Black folx are known to be a people of movement, bringing authenticity and creativity to every space we inhabit, and in these spaces, we actively engage in homemaking. But what is home? Particularly for a people of the diaspora. How are our communities impacted and shaped when we return home? This exhibit answers those questions. The African American Cultural Center presents Kurudi Nyumbani, an art exhibit that centers on the work of Black alumni artists and their contributions to the greater community. Join us as we celebrate the work of our own.
We are proud to feature the following artists; J Stacy Utley, Britney Symone, Jason Franklin, and Robyn Bess.
Their work captures and embodies blackness in creative and innovative ways.
Visit the gallery to experience Kurudi Nyumbani.
October 25 – December 3
Meet the Artists
Robyn Bess is a digital and film portrait photographer. Her love for photography began at a very young age picking up the nearest camera and photographing what she saw around her. Her love for photography is shared with her father and grandfather which makes it that much more special. She recently relocated back to the Charlotte area and when she’s not behind the camera she enjoys being a freelance graphic and web designer or even being a model herself.
She appreciates the beauty of capturing authentic moments of life, love, happiness, blackness, and more. Her growing passion for film photography has blossomed into a new form of storytelling that she is ready to continue to explore. She experiences and edits every shot differently ensuring that those who step in front of the camera leave feeling seen. As a black woman, she will always move with authenticity and hope that it is shown in the art that she creates.
American Narrative Artist, Jason Franklin, uses the human form and negative space to narrate past and present stories about his history and culture. He continues to use painting, photography, and video to focus on American living, particularly in the South. His work alternates from impressionism to contemporary realism. Typically, he tells quite stories that resonate after multiple viewings. Jason’s work is heavily influenced by Lope Max Diaz, Charles E Joyner, and Barley Hendricks, which is clearly depicted in the painting- “A Trinity”. He is the owner of the Triangle Cultural Art Gallery, LLC in Raleigh, NC.
Britney was born in Plainfield, New Jersey in 1996. She started drawing as soon as she could hold a pencil and rarely doubted her passion for the arts while growing up. She spent her childhood sketching, painting, designing, and practicing music. She pursued art more intentionally throughout high school, when she attended Durham School of the Arts, began entering art contests and exhibits, and started considering how to make her passion into a long-lasting career that she could love.
After graduating high school, she began practicing digital artwork in early 2015 while studying at a community college. She fell quickly and deeply in love with the craft, enjoying the freedom it offered to create anywhere at any time. She majored in graphic design at NC State University and earned a bachelor’s degree in December 2019.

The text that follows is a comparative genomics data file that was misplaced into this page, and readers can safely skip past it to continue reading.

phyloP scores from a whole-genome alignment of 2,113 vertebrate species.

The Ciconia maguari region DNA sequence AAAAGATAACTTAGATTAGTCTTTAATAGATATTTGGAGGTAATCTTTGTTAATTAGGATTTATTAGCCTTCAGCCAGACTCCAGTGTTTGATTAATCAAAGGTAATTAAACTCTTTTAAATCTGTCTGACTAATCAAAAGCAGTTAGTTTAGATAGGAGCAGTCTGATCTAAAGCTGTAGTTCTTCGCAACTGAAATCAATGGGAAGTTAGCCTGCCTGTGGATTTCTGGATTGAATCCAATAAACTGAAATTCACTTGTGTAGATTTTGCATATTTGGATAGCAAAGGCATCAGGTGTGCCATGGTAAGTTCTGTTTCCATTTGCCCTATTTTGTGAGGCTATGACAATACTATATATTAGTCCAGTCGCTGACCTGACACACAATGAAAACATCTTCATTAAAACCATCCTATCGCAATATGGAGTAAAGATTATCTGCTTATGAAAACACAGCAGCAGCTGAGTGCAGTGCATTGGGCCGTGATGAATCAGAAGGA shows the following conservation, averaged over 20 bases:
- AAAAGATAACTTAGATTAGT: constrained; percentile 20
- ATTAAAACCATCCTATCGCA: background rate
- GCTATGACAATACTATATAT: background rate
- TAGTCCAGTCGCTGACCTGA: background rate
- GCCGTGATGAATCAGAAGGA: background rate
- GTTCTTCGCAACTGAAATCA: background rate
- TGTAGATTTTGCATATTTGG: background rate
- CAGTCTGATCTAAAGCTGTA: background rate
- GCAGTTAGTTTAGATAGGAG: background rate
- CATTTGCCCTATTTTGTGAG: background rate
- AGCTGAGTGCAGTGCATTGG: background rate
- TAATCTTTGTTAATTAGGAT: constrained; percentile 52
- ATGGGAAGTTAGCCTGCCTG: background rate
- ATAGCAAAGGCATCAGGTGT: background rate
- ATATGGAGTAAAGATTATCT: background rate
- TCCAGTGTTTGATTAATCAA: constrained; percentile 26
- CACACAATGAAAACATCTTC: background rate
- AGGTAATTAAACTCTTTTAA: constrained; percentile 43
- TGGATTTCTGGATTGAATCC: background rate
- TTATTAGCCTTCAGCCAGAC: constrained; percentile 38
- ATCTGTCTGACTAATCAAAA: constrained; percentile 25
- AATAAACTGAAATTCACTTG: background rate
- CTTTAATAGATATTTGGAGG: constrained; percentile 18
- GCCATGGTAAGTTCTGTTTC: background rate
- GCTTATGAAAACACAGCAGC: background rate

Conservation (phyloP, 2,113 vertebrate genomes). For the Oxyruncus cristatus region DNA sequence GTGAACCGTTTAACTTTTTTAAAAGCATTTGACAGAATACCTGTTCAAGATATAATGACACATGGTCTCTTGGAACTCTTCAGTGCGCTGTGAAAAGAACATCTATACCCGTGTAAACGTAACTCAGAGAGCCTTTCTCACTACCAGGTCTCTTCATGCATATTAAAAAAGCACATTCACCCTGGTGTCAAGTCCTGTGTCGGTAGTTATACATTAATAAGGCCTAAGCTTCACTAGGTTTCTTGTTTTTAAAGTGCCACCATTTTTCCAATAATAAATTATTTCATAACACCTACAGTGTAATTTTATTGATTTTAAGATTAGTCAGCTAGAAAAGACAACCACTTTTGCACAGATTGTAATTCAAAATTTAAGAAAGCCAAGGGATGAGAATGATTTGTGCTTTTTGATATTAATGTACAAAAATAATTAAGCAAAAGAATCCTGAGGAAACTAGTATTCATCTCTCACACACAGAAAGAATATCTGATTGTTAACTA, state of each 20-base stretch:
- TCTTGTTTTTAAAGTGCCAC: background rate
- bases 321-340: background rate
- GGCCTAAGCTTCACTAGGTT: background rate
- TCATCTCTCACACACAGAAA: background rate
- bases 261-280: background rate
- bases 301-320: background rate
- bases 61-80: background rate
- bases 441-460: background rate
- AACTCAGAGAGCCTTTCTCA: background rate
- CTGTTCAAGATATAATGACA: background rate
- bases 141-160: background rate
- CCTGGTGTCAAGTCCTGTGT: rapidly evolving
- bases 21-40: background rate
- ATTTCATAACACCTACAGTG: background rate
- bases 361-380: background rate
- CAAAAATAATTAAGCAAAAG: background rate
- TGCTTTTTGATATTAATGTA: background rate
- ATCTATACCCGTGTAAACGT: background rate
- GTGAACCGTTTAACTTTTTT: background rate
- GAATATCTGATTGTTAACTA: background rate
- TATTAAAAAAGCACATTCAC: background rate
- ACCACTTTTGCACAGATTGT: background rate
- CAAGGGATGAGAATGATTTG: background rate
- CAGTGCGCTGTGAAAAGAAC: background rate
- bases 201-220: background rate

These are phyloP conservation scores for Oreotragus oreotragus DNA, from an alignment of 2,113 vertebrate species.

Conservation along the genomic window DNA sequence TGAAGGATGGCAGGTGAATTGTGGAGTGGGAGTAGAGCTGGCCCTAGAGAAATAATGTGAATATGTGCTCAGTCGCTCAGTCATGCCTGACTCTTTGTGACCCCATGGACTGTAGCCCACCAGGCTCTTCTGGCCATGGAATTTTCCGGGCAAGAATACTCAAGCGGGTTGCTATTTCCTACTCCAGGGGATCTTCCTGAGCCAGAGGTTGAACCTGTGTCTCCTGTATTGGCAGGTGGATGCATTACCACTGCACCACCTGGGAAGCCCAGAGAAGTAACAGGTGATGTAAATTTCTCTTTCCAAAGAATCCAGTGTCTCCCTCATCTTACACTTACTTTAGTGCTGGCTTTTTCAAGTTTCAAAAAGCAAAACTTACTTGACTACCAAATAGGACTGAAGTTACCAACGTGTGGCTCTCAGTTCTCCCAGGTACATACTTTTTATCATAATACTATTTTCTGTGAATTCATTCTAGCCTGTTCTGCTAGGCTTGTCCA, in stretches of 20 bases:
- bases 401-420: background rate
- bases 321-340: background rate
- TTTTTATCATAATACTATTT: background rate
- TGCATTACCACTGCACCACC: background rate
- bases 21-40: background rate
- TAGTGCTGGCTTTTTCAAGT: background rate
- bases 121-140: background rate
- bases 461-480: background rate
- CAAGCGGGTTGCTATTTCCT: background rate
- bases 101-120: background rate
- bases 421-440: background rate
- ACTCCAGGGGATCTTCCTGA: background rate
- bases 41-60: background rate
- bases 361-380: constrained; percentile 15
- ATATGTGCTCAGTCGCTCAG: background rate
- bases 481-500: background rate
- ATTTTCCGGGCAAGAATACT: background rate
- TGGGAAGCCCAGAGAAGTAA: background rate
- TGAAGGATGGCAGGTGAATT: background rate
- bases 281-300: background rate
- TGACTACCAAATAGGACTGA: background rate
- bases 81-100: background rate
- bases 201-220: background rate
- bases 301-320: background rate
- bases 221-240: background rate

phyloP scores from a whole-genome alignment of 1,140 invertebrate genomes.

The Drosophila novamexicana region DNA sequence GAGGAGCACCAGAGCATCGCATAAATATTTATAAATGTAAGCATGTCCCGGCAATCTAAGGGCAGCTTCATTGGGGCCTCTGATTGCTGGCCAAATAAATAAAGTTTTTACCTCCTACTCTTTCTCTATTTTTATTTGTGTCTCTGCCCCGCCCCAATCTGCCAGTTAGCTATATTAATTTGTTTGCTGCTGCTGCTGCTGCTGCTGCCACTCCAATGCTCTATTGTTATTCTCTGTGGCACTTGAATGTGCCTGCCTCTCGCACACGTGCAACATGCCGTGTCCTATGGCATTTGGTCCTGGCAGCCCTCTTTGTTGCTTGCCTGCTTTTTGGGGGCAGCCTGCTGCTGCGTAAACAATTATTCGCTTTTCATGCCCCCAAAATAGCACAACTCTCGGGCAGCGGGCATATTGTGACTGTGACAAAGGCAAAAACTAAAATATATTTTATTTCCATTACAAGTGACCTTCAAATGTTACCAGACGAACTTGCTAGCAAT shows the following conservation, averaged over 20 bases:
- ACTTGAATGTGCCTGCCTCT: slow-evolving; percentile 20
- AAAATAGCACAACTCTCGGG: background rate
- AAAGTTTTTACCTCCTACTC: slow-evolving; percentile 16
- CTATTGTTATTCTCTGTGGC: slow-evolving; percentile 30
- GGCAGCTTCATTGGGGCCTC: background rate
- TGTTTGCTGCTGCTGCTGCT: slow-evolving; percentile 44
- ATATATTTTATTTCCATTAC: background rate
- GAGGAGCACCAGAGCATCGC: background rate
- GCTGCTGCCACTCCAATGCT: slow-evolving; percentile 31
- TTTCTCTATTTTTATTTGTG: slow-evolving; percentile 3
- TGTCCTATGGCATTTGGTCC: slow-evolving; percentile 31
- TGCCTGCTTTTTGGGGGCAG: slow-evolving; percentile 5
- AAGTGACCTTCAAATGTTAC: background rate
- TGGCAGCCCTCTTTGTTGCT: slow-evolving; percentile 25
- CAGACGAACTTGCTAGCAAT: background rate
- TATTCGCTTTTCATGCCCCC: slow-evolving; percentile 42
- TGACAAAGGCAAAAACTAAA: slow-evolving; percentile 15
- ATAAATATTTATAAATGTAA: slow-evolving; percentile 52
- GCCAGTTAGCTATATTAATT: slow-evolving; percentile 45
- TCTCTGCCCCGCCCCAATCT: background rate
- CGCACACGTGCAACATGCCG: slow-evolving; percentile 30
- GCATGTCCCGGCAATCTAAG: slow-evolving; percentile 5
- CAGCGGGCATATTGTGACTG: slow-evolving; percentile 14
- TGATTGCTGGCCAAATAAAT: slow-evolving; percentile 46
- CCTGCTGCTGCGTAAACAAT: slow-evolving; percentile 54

Her work evolved into its current narrative with the piece Let Black Women Be Soft, 2018. It comments on the stereotypes that women of color are faced with, challenging the idea that they cannot be soft, emotional, and delicate while standing strong in those traits. The signature tears featured in the portraits were born of this stream of thought.
Britney is heavily inspired by Mother Nature, world cultures, holistic spirituality, artists of color, Romanticism, and the divine feminine. She is drawn to the motif of emotional vulnerability in her work. She finds strength in the softness that comes from opening up and sharing her pieces – which often highlights the delicate, ethereal side of life.
J. Stacy Utley is a critically acclaimed artist whose work addresses complex narratives found within the African American diaspora. Utley is limitless in his experimentation with medium, shaping his body of work in ink, watercolor, oil and chalk pastels, acrylics, and found or sourced objects. His collages, assemblages, paintings, and drawings address the topics of displacement, cultural appropriation, religion, race, mental illness and sexuality. Conversant topics of the African American community that shape identities and are not always comfortable to discuss.
Utley is a graduate of North Carolina State University, College of Design where he received a bachelor’s degree in Architecture. His career as an architect/designer has both influenced and provided a rich source for his work. He went on to receive a Master of Fine Art from Lesley University College of Art and Design in Cambridge Massachusetts. Utley has shown nationally and internationally. Exhibiting his work in solo and numerous group exhibitions that includes the 2021 Venice Biennale Architectura for his collaboration with Evoke Studio for the Five Points Plaza public artwork. His executed works can be found in private, public and university collections including North Carolina State University and Johnson C Smith University.